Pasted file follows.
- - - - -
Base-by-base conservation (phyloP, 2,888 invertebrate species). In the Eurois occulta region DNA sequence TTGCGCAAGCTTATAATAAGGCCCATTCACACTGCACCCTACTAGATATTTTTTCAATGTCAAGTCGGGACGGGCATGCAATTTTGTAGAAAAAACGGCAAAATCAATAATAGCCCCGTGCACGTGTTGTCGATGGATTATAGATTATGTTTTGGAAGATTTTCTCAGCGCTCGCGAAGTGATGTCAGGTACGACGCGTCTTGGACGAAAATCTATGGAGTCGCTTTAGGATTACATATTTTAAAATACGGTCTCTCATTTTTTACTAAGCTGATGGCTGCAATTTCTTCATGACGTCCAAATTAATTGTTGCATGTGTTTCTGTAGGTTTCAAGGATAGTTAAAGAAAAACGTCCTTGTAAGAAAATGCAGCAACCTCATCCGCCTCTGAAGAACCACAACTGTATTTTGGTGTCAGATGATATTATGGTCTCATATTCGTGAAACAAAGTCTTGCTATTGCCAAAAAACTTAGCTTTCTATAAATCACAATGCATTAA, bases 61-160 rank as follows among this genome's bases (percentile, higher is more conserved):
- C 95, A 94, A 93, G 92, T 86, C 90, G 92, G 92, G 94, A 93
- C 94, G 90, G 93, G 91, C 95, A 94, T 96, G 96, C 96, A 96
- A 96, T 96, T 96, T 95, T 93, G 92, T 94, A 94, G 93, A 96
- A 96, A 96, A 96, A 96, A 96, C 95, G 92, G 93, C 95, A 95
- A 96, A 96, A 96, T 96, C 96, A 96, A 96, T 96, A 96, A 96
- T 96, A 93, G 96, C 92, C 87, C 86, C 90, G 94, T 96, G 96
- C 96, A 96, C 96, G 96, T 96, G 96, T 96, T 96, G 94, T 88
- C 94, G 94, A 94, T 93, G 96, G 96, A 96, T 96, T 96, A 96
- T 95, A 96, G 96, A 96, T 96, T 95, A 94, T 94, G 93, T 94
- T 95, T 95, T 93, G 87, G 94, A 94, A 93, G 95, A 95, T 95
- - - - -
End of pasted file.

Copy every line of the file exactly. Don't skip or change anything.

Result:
Base-by-base conservation (phyloP, 2,888 invertebrate species). In the Eurois occulta region DNA sequence TTGCGCAAGCTTATAATAAGGCCCATTCACACTGCACCCTACTAGATATTTTTTCAATGTCAAGTCGGGACGGGCATGCAATTTTGTAGAAAAAACGGCAAAATCAATAATAGCCCCGTGCACGTGTTGTCGATGGATTATAGATTATGTTTTGGAAGATTTTCTCAGCGCTCGCGAAGTGATGTCAGGTACGACGCGTCTTGGACGAAAATCTATGGAGTCGCTTTAGGATTACATATTTTAAAATACGGTCTCTCATTTTTTACTAAGCTGATGGCTGCAATTTCTTCATGACGTCCAAATTAATTGTTGCATGTGTTTCTGTAGGTTTCAAGGATAGTTAAAGAAAAACGTCCTTGTAAGAAAATGCAGCAACCTCATCCGCCTCTGAAGAACCACAACTGTATTTTGGTGTCAGATGATATTATGGTCTCATATTCGTGAAACAAAGTCTTGCTATTGCCAAAAAACTTAGCTTTCTATAAATCACAATGCATTAA, bases 61-160 rank as follows among this genome's bases (percentile, higher is more conserved):
- C 95, A 94, A 93, G 92, T 86, C 90, G 92, G 92, G 94, A 93
- C 94, G 90, G 93, G 91, C 95, A 94, T 96, G 96, C 96, A 96
- A 96, T 96, T 96, T 95, T 93, G 92, T 94, A 94, G 93, A 96
- A 96, A 96, A 96, A 96, A 96, C 95, G 92, G 93, C 95, A 95
- A 96, A 96, A 96, T 96, C 96, A 96, A 96, T 96, A 96, A 96
- T 96, A 93, G 96, C 92, C 87, C 86, C 90, G 94, T 96, G 96
- C 96, A 96, C 96, G 96, T 96, G 96, T 96, T 96, G 94, T 88
- C 94, G 94, A 94, T 93, G 96, G 96, A 96, T 96, T 96, A 96
- T 95, A 96, G 96, A 96, T 96, T 95, A 94, T 94, G 93, T 94
- T 95, T 95, T 93, G 87, G 94, A 94, A 93, G 95, A 95, T 95